Get Hay Smart

Four Steps to Cut Your Feed Bill

Victoria G Myers
By  Victoria G. Myers , Progressive Farmer Senior Editor
Hay isn't likely to get any cheaper, so plan now for the most efficient way to feed. (PF photo by Becky Mills)

As summer lags on, and some areas deal with drought, hay prices are expected to begin to climb. The most recent USDA Direct Hay Report shows a range of $120 to $180 for large round bales of premium Bermuda hay currently; and $115 to $150 for large round bales of fair to premium alfalfa. All prices were FOB.

While producers have seen higher hay prices than this, few would call current marketings a bargain, making it important to continue to find easy ways to cut the annual hay bill, without sacrificing body condition.

Eric Bailey, beef Extension specialist with the University of Missouri, says there is this idea of a historical stocking rate of 3 acres per cow. But that is outdated.

"That stocking rate was established when we had 1,000-pound cows. Cows are bigger now, and because there are more pounds of beef eating off of the same amount of acreage, we think there's a resource limitation. Really, it's a mostly man-made limitation we are fighting."

Bailey notes four straightforward ways to cut the annual hay bill, without sacrificing body condition:


Too many producers carry cows that should be culled, the nutritionist says. He has zero tolerance for a cow that fails to conceive.

"No cow should be given a second chance," he believes. "Otherwise you perpetuate mediocrity in the whole herd. If she fails to conceive in your farming system, she'll likely fail on retry."

Bailey adds even if the cow does conceive, the heifer she might produce is also likely to have a less-than-stellar conception rate. It sets the whole herd up for lower average conception rates. Simply put, every cow should produce one calf every 365 days. If she doesn't, she needs to be culled.


It's important to only feed enough hay to support the true weight of cows in a herd. Bailey knows most producers guess at cow weights, but he encourages a more realistic approach.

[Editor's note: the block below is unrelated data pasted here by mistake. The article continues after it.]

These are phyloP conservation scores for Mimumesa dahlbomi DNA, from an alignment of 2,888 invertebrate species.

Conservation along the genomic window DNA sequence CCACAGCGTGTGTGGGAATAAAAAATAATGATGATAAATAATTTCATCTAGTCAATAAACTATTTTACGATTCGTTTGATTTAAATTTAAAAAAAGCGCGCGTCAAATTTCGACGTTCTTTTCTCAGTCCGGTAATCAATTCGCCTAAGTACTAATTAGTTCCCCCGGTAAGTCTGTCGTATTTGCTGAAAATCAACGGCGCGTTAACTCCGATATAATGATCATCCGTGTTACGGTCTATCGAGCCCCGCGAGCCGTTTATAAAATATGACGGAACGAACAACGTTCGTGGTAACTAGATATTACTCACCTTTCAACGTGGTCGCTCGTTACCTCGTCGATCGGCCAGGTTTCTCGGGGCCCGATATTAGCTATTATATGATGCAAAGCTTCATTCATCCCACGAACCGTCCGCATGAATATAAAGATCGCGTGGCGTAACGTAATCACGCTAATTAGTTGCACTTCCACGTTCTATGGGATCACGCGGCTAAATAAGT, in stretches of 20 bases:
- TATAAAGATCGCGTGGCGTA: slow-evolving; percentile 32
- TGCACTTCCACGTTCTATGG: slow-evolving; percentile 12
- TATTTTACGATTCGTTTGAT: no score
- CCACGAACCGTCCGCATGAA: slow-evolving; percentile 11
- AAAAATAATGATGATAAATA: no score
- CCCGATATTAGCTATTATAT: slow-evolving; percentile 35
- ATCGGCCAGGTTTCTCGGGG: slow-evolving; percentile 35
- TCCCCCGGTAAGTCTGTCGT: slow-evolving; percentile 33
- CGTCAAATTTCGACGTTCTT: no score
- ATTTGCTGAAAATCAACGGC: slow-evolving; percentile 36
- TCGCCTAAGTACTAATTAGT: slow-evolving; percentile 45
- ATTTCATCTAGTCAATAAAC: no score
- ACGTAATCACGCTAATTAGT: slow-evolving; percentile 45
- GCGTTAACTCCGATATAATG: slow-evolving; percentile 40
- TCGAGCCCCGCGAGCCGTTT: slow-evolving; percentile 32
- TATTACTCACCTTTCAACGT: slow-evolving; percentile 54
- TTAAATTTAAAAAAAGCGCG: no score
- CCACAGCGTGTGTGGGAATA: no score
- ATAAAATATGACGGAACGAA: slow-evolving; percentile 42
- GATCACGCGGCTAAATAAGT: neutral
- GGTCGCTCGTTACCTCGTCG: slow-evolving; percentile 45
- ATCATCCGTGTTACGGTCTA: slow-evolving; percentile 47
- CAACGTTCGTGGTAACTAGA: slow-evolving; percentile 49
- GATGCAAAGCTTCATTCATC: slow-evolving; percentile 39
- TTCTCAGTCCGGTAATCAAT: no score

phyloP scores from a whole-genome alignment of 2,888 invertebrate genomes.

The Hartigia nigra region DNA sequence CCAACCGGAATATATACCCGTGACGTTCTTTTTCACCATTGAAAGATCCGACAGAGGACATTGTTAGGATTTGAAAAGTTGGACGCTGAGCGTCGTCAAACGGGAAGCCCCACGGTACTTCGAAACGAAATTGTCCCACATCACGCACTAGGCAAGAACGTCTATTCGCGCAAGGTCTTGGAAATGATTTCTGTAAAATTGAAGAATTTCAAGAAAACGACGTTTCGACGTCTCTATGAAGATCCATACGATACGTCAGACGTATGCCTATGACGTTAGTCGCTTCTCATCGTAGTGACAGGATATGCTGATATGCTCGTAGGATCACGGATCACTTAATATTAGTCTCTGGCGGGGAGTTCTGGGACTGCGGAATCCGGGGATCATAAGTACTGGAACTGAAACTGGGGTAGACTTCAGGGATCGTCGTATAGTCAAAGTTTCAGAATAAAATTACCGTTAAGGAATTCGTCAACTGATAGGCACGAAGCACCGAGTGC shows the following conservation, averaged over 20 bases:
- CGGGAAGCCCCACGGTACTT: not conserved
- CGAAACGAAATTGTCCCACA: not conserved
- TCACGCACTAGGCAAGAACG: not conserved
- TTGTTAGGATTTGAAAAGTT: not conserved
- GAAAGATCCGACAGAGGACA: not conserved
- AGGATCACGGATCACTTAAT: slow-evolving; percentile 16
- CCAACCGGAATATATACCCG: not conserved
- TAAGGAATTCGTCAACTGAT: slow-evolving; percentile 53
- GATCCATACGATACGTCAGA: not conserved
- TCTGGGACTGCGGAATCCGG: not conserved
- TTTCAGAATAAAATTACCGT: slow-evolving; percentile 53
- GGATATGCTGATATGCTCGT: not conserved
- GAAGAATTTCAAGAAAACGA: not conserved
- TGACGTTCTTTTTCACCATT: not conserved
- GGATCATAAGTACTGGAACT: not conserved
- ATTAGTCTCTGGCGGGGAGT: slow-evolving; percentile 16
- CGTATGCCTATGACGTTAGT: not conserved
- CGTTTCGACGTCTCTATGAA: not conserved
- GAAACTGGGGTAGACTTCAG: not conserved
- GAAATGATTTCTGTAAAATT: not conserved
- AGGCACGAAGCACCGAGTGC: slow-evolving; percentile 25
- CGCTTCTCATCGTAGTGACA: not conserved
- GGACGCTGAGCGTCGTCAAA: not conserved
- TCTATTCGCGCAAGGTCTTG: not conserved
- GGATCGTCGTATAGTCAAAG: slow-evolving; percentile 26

"There are more 1,600-pound cows than 1,000-pound cows running around these days," he says. "Nutritional needs vary greatly, and we can waste a lot of hay not knowing the real weights of our cows."

One good way to have an accurate estimate is to look at weights on the sale ticket for culls. This is likely to be representative of the rest of the herd, unless the cull is unusually poor at time of sale.


One really good reason to get the herd on a defined calving season is to make it easier to feed the right amount of hay and meet the nutritional needs of cows at different life stages.

Bailey says nutritional needs are at their highest for a cow between calving and rebreeding. From weaning to mid-gestation, her requirements are much lower.

"You don't want to pump a lot of nutrients into that cow at the wrong time. It won't help your business," he says.

Knowing hay quality is key, he adds. A mid-gestation cow, for example, needs a ration at about 55% total digestible nutrients (TDN); a cow with a calf nursing at her side needs hay with a 65% TDN. The same holds true for protein. Mid-gestation, 7% crude protein is a good level; but that lactating cow needs 11%.

4. USE Supplements

As the season moves on, Bailey says it's important to stay on top of any trend toward below-average precipitation that will affect hay supplies in your area.

"If we see that situation developing, I encourage producers to avoid getting into their hay reserves," he says. "I really don't like to think about feeding hay in the summer."

He acknowledges practically every producer has the equipment to handle hay, and it's something they are used to managing. But byproduct feeds, he notes, can be a good option.

Look for things like soy hulls, wheat midds or distillers grains. Consider what is most cost effective in your area. Byproduct feedstuffs, unlike hay, are nutrient dense. Yes, you need bins or bays to feed them, and you need equipment to handle them. But augmenting cows' diets with feedstuffs can almost always keep up body condition and conception rates more economically than hay.

Baily reemphasizes it's important to feed based as much on true weights as possible. He recommends a supplement make up no more than 1% of a cow's body weight in her daily diet, which means limiting the feed.

"A cow with unrestricted access will easily consume 2.5% of her body weight a day," he says. "But fed at the correct rate, that supplement will be a small enough percentage of the overall diet that it can be given without causing digestive upsets."

For more information on byproducts:

Victoria Myers